DUBAI/WASHINGTON (Reuters) - Al Qaeda-linked militants in Syria on Sunday freed an American writer missing since 2012 following what officials said were efforts by the Gulf Arab state of Qatar to win his release.
U.S. Secretary of State John Kerry said in a statement Peter Theo Curtis had been held by Nusra Front, al Qaeda’s official wing in Syria whose rivalry with Islamic State has fueled war among the insurgents themselves.
President Barack Obama, who was briefed on Curtis’ release, “shares in the joy and relief that we all feel now that Theo is out of Syria and safe,” the White House said.
”But we continue to hold in our thoughts and prayers the Americans who remain in captivity in Syria - and we will continue to use all of the tools at our disposal to see that the remaining American hostages are freed,” the statement added.
News of Curtis’ release emerged just days after the militant group Islamic State posted a video on the Internet showing one of its fighters beheading American journalist James Foley, who was kidnapped in Syria in 2012.
The United Nations said in a statement “it can confirm that it facilitated the handover of Peter Theo Curtis. He was handed over to UN peacekeepers in Al Rafid village, Quneitra, the Golan Heights, at 6:40 p.m. (local time) on 24 August 2014. After receiving a medical check-up, Mr. Curtis was handed over to representatives of his government.”
A senior U.N. official said the negotiations for Curtis’ release were handled by the Qataris.
White House national security adviser Susan Rice said in a statement that Curtis was “safe outside of Syria, and we expect he will be reunited with his family shortly.”
Curtis, 45, also goes by the name Theo Padnos, according to his family, who described him as a journalist and a writer.
The family said in a statement it was “deeply grateful to the governments of the United States and Qatar and to the many individuals, private and public, who helped negotiate the release of our son, brother and cousin.”
“My heart is full at the extraordinary, dedicated, incredible people, too many to name individually, who have become my friends and have tirelessly helped us over these many months,” said Curtis’ mother, Nancy Curtis, of Cambridge, Massachusetts. “Please know that we will be eternally grateful.”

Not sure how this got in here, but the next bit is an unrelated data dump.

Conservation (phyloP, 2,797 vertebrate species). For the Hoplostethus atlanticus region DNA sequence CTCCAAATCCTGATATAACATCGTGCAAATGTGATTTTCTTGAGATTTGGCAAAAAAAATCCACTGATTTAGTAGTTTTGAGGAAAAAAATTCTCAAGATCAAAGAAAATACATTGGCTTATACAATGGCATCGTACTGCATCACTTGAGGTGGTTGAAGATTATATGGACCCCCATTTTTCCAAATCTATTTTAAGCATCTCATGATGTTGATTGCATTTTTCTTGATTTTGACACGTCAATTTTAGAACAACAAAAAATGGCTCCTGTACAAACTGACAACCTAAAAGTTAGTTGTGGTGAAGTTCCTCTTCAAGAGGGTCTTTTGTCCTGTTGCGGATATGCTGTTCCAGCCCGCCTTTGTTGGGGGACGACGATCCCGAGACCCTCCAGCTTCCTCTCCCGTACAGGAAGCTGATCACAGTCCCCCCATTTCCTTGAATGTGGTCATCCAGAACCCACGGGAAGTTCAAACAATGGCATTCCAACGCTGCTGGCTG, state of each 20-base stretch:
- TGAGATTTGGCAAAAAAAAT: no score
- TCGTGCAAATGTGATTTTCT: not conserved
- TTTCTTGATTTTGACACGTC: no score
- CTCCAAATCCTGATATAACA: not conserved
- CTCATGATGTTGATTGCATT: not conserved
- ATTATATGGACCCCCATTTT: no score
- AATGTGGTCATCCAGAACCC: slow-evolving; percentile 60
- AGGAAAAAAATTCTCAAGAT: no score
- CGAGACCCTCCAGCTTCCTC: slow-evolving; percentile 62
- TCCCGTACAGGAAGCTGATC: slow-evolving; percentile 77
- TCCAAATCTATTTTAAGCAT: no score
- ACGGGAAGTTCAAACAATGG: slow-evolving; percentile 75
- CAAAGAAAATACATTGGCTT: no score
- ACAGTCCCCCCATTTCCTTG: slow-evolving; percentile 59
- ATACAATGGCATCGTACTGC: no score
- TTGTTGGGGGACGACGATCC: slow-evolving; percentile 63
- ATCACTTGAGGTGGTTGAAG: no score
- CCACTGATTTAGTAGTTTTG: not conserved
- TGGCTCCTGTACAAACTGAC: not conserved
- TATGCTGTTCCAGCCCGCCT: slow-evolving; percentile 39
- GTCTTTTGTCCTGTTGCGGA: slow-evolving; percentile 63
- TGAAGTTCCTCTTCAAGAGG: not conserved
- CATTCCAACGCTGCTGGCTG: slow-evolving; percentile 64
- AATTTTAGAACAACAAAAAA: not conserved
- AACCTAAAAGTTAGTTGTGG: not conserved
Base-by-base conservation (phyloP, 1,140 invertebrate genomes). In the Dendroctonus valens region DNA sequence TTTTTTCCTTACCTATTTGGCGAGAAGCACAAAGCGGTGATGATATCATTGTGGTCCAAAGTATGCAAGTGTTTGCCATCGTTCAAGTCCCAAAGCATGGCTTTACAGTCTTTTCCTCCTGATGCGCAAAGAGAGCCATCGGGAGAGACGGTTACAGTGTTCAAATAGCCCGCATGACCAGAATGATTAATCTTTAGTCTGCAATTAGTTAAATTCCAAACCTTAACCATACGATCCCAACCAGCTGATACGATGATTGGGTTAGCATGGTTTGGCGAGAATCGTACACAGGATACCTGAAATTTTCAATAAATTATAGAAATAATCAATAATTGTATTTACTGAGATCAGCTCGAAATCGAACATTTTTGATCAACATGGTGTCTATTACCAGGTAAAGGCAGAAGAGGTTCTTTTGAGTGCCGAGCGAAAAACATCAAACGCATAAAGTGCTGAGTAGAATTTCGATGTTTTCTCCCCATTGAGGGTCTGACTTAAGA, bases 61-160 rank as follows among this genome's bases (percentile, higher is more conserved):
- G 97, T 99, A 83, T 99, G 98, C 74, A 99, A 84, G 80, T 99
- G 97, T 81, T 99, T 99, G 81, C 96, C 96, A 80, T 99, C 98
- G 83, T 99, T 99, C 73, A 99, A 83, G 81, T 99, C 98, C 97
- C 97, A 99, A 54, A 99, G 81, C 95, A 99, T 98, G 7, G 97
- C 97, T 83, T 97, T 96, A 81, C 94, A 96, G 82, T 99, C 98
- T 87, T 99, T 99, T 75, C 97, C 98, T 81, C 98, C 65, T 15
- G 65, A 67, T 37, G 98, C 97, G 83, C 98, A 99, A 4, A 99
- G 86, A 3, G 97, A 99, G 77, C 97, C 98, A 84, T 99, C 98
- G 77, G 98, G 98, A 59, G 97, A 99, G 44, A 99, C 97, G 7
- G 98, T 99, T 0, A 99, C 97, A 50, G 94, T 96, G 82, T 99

Curtis has written two books, both under the names Theo Padnos: “Undercover Muslim: A Journey into Yemen,” a memoir of studying at a madrasa, and “My Life Had Stood a Loaded Gun,” a memoir about teaching literature to teenage offenders in Vermont.
The video of Foley’s beheading posted on Tuesday, together with a threat to kill another American journalist being held hostage, Steven Sotloff, inspired widespread revulsion in the West and a desire to hunt down Foley’s killer.
The U.S.-based Committee to Protect Journalists welcomed the release of Curtis “after nearly two years of harrowing captivity in Syria.” It estimates that about 20 journalists are missing in Syria. Many of them are believed to be held by Islamic State.
In a video statement released by Curtis’ kidnappers at some point during his captivity, Curtis said he was a journalist from Boston, Al Jazeera reported.
Commenting on his treatment in that video, Curtis said he “had everything” he needed and “everything has been perfect, food, clothing, even friends now.”
Reporting by Amena Bakr and Yara Bayoumy in Dubai and Eric Beech in Washington; Additional reporting by Fiona Ortiz in Chicago, Louis Charbonneau at the United Nations and Steve Holland in Edgartown, Mass.; Writing by Eric Beech and Peter Cooney; Editing by William Maclean, Angus MacSwan,Leslie Adler and Andrea Ricci